Birdhouses for Fun and Function (and a good cause)


THERE WAS SO MUCH TO SHOW YOU in last week’s post about artist Stephanie Reit‘s garden that I saved her wonderful birdhouse collection for another time. Now’s the time.


The birdhouses that dot her East Hampton backyard are both attractive as garden ornaments and well-used by the local birds.


But there’s yet another layer to Stephanie’s birdhouse fascination. Each year, around this time, she makes a whimsical sculptural assemblage in the form of a birdhouse to donate to the annual Artist and Celebrity Bird House Auction, a fundraiser for the South Fork Breast Health Coalition.


That’s this year’s delightful ‘piano’ birdhouse, above. See below for a peek at a few she’s done in the past:



BROWNSTONE VOYEUR: Stylish Shoebox in Boerum Hill

BROWNSTONE VOYEUR is a joint project of casaCARA and Only the Blog Knows Brooklyn.


THIS APARTMENT IS REALLY SMALL. If you drink and dance, I wouldn’t recommend doing it in Jane Rosenbaum’s apartment. You might just hit a wall.


Two rooms totaling 375 square feet in a pre-war State Street rental building, it’s nevertheless got a lot of charm and some good DIY ideas, yours for the copying.


  • A limited color palette — white and periwinkle blue — keeps the tiny space from looking too busy. (This takes discipline! I intended to use only blue and white in my Springs cottage, but keep bringing in things that are red, brown, green, orange…)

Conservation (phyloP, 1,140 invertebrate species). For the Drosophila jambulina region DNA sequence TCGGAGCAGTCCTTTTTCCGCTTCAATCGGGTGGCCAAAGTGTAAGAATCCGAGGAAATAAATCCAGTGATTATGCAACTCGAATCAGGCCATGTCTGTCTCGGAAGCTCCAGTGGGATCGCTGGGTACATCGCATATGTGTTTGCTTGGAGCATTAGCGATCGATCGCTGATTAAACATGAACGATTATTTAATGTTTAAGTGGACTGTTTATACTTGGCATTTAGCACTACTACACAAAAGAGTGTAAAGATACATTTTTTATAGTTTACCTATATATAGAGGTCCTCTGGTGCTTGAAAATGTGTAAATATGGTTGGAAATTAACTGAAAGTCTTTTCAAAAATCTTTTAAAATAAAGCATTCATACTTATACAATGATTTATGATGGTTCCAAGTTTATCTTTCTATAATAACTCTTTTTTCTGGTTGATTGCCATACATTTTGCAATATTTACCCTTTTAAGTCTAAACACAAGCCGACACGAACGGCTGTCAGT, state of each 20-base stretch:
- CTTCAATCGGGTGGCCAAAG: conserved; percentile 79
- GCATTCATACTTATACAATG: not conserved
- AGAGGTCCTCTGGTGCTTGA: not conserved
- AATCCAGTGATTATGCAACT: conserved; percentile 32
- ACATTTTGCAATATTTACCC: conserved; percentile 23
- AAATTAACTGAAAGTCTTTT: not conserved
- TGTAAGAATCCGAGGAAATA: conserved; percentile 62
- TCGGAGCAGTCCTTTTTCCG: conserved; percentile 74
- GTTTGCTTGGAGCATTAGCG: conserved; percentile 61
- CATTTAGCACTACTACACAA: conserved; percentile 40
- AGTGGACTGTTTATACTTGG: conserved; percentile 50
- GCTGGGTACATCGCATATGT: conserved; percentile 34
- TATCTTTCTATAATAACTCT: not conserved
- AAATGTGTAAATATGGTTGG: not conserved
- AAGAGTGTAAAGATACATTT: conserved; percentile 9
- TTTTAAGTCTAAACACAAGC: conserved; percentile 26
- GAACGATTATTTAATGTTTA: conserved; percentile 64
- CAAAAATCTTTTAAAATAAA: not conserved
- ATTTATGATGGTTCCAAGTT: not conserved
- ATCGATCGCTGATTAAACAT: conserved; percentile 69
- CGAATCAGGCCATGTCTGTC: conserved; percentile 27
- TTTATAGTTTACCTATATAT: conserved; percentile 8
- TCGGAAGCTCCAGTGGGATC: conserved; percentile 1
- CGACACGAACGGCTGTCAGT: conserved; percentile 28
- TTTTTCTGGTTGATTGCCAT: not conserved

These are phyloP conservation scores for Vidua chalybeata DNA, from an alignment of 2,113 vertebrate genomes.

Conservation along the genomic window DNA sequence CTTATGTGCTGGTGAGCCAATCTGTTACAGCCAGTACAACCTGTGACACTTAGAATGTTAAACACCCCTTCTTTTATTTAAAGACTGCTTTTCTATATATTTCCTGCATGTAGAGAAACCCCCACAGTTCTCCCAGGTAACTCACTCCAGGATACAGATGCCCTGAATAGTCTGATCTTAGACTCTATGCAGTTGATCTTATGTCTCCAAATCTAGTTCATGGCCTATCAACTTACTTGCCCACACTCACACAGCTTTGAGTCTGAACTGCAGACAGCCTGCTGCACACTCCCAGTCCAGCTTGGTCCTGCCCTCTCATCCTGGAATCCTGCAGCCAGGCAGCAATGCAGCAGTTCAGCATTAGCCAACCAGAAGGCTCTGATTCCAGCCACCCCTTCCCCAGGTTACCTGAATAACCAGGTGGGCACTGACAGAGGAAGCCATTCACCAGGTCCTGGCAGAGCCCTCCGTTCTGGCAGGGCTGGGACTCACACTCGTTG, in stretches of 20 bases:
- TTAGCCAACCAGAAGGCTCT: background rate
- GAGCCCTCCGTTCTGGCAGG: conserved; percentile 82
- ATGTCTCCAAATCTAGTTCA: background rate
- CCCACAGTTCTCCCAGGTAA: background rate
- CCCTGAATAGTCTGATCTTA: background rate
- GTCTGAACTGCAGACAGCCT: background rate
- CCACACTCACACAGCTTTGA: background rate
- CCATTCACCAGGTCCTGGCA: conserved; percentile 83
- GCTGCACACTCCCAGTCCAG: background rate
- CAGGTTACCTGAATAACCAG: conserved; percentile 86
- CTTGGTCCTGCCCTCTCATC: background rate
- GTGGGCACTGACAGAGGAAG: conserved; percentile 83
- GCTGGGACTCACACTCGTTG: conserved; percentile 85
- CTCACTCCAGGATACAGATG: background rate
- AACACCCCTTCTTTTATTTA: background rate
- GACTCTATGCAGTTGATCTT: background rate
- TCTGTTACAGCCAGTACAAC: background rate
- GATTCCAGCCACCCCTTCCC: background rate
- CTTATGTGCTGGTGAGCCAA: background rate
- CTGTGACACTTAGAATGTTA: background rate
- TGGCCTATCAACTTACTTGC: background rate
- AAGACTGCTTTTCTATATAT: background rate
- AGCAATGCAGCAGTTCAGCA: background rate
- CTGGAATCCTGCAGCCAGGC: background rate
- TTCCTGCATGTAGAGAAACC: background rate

• Secondhand furnishings were all painted periwinkle to unify them.
  • Round table folds to store against a wall. Open, it seats six for dinner.
  • There’s a Murphy bed behind a white curtain in the living room (and you thought they were only in Marx Brothers movies)
  • Salvaged chandelier in the living room is painted white and used with candles. Bookshelf up high makes use of every inch.


Moving on to the only other room, the kitchen:

  • Galvanized buckets organize utensils
  • The cabinets are painted with chalkboard paint; Jane uses them to display the menu for dinner parties.


Jane is an interior designer — her website is here, in case you missed it up top. She worked previously for Wolfman-Gold, the NYC housewares company known for its all-white look, and in display design at Henri Bendel in Ohio.


She ran this ad recently on the Boerum Hill listserv:

Don’t like the way a room looks? Change it now! Living Room, Bedrooms, Dining Room, Hall and Kitchen Spruce Ups include: paint colors, window treatments, rugs, accessories, fabric, lighting, and rearranging of furniture, if necessary. Dining Rooms, Halls and Kitchens: $300 each. Living Rooms and Bedrooms: $375 each. Bathrooms: $150-$275


GARDEN VOYEUR: Backyard Architecture in East Hampton


“BACKYARD” IS HARDLY ENOUGH WORD for the gorgeous green acre my friend Stephanie Reit been lovingly tending and tweaking for the past 13 years. It’s more like a private park.

This is an artist’s garden. Stephanie is an accomplished painter and maker of collages — go here to see her work — and a very able landscape designer as well. There’s much to admire here: the seamless flow of the long, curving borders; the creative mix of trees, shrubs, grasses, and perennials, all in tip-top shape (she used to do everything herself, now she hires help); the painterly arrangement of colors; the horticultural variety; the charming collection of birdhouses; and how good it all looks this late in the season. (Yes, it’s fenced against marauding deer.)


One of my favorite aspects is the architectural approach Stephanie has taken to carving out special areas. At the far end of the long lawn, abovve, there’s a gravel square with four Bradford pear trees in each corner. She calls it the “chuppah” (Jewish wedding canopy) because it would be a perfect place to get married — but, failing that, it’s a serene spot to sit and contemplate the plantings.